It was just a normal day in the spring of 1990 when Victoria VanPatten first felt the numbness.
She was at a local South Bend, Indiana mall, helping her mother carry some bags to the car when it started – first in her left hand, then it to spread to the back of her neck and down through her shoulders. She made it to the car and put the bags down, but the numbness persisted and was now making its way down her left leg. On her mother’s insistence, they went straight to the hospital.
“I walked into the hospital,” Victoria says, “and that was the last time I ever walked independently.”
At the hospital, a CT-Scan would reveal a cerebral hemorrhage located at the base of her brain, near the heart-lung center. Victoria and her mother’s quick action saved the then 40-year-old from any cognitive damage, but the left side of her body was rendered paralyzed. After only a few months of rehab at Saint Joseph Regional Medical Center in South Bend, the therapist deemed Victoria as healthy as she’d ever get and discharged her.
Victoria was devastated. She had almost no control over her left arm and hand; she needed assistance to stand; she had a large, cumbersome brace on her left leg; and was dependent on a quad cane to walk short distances, otherwise she was confined to a wheelchair. Despite the grim prognosis, neither she nor her mother were ready to give up.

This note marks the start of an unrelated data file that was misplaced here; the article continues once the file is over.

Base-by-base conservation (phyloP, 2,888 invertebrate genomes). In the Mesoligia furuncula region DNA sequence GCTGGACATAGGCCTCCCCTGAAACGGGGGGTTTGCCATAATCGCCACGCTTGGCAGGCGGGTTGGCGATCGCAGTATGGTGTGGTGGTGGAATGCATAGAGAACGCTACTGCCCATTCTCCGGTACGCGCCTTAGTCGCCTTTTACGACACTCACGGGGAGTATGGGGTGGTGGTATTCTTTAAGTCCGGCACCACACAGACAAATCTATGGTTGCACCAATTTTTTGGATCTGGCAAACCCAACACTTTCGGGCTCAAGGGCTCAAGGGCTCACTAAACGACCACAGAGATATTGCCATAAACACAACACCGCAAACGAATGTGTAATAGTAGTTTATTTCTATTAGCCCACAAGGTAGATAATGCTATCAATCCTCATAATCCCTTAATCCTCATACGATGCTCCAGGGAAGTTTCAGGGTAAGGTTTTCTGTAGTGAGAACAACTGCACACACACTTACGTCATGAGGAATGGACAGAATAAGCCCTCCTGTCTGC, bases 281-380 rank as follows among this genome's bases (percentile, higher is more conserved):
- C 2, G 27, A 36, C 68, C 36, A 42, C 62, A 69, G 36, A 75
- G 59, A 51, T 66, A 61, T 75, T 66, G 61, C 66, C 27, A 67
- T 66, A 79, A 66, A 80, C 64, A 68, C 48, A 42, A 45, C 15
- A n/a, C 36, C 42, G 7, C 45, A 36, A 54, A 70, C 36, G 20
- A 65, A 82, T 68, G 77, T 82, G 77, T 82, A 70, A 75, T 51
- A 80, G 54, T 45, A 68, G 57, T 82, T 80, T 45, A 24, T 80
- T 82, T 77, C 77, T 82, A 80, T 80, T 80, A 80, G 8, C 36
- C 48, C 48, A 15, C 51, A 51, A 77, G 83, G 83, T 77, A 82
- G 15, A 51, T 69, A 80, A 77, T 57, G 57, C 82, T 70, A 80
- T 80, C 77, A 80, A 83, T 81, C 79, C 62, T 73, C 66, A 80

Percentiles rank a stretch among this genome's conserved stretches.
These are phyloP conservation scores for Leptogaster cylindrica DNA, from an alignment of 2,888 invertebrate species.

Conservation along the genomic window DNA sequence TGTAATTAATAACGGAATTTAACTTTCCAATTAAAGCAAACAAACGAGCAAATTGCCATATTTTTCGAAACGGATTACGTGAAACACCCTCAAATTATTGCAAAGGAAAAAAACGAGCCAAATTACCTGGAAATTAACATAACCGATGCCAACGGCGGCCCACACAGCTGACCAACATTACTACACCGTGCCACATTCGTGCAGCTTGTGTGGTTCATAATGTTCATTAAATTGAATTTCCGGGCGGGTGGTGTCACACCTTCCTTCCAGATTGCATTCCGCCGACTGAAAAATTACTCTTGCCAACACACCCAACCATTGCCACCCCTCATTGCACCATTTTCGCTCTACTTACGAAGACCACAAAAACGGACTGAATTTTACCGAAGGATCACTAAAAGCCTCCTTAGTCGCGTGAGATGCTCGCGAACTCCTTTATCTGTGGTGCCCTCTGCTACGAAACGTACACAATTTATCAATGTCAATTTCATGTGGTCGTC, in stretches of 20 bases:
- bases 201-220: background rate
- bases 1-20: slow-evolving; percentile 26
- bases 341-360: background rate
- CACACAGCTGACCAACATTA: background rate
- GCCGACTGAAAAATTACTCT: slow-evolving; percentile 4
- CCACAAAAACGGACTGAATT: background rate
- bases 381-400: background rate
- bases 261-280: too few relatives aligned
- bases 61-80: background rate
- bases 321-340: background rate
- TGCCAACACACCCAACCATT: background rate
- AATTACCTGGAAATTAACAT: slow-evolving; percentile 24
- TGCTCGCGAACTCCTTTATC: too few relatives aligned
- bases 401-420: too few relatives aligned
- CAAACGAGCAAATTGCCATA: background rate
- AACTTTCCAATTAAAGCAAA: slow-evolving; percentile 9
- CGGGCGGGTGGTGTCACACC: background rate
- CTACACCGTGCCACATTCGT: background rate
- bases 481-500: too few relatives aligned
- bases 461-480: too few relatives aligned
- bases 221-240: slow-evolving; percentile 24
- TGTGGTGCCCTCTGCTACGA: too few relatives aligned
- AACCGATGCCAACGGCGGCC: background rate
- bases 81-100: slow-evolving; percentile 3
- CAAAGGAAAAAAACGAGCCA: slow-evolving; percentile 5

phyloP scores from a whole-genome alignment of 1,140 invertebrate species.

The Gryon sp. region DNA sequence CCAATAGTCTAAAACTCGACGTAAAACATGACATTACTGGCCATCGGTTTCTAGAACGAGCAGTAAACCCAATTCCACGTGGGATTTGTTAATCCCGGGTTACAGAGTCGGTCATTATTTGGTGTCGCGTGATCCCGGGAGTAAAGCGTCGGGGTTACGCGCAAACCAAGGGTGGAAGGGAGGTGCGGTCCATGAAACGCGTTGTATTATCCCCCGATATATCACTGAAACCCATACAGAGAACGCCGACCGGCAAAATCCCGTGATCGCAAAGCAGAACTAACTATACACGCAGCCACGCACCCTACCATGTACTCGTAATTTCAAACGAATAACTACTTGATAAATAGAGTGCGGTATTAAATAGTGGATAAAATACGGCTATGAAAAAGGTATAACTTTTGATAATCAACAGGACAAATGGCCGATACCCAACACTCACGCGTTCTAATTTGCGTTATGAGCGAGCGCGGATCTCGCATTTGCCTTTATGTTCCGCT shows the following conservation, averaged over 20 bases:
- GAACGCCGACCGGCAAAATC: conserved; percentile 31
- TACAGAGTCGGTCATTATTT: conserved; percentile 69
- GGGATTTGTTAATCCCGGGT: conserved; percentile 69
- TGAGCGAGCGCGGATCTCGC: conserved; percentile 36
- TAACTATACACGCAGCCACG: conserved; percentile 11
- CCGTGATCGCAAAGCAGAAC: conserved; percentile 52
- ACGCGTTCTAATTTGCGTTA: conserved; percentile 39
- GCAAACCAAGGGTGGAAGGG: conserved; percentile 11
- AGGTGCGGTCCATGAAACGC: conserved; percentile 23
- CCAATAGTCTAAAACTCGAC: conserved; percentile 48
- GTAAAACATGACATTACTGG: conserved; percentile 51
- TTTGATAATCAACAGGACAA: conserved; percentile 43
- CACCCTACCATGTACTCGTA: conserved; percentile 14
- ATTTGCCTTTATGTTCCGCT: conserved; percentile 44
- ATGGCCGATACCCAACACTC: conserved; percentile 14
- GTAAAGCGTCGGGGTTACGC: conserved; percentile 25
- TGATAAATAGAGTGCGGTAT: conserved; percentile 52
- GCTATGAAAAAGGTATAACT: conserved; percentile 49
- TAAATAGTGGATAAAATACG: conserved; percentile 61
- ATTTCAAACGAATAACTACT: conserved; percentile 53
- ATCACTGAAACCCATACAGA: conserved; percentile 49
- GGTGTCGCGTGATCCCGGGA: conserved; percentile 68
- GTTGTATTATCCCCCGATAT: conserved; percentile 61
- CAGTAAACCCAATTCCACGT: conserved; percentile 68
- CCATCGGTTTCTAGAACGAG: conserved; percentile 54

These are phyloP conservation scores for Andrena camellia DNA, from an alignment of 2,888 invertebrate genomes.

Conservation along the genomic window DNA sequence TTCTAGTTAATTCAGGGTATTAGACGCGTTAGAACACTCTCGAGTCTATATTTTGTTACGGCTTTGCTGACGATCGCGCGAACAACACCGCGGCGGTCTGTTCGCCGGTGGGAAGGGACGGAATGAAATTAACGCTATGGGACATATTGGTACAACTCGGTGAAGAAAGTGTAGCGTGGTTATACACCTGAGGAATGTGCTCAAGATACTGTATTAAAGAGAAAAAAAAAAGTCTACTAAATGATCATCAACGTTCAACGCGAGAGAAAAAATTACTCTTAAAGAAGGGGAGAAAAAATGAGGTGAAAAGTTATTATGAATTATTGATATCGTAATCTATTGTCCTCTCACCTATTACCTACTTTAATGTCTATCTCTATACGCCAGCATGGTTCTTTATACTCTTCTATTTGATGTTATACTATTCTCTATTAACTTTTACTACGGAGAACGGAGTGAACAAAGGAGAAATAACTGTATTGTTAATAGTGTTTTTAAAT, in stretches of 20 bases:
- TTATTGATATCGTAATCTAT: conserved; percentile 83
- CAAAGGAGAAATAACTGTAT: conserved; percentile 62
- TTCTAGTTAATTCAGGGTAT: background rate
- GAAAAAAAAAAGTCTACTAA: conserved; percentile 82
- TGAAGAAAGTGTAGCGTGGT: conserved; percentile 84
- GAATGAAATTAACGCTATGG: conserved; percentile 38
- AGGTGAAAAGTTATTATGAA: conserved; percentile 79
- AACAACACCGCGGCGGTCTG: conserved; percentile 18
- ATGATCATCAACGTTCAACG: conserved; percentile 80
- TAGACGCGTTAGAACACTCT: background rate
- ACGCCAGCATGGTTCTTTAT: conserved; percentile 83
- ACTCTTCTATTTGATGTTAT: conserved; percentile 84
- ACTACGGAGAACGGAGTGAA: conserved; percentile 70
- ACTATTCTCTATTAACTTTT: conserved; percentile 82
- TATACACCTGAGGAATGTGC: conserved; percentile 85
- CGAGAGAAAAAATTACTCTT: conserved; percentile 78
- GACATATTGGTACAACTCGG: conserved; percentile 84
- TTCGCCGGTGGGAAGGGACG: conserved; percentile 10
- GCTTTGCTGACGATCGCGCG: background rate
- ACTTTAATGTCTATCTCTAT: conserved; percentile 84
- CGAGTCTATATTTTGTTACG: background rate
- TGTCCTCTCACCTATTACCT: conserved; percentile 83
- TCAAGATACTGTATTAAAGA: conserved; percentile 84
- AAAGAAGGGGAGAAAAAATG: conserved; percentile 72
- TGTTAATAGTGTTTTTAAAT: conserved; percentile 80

Over the next year or so, the two of them embarked on a “crusade,” as Victoria put it, seeking out second and third and fourth opinions. They travelled to Indianapolis, Indiana and Harmarville, Pennsylvania. Then finally, while at a clinic in South Bend, one of the occupational therapists mentioned how she had just read an article about the work of biofeedback therapist Jeannette Tries at a hospital in Milwaukee called Sacred Heart. Victoria’s mother called her and the next thing Victoria knew they were up in Milwaukee meeting with Jeanette, physical therapist Monica Diamond, and occupational therapist Patty Bogart.
For the next year or so, Victoria would make that 374 mile round-trip trek about once a month. She’d endure a week of intense therapy at Sacred Heart, go home for three weeks with a list of exercises to do and then return to Milwaukee to be reevaluated.
“It was the most wonderful dynamic. They believed in me and my ability to get better,” says Victoria. “They were able to accommodate what I wanted to accomplish. It was just constant updating and looking for the next piece to put back into my body.”
Over the subsequent seven years, the trips became more and more infrequent, maybe every other month, then every six months, then once a year. When Victoria came back for her most recent check-up on April 29, 2012, it had been almost 13 years since her last visit. “Monica couldn’t believe how well I was doing,” says Victoria.
While she still doesn’t have use of her left hand, her elbow and shoulder function has greatly improved and she is able to walk with only a small, inconspicuous brace on her foot – she even recently passed a grueling four-day Architectural Licensing Exam with special help from Monica, Patty, Jeanette and occupational therapists Laura Gaudynski and Amy Rieck. In fact, Victoria, now 63, says most of the time people don’t even realize she has a disability.
“I owe it all to the wonderful people at Sacred Heart. If it hadn’t been for them, my quality of life would be markedly less than what I have now,” says Victoria. “They’re a blessing.”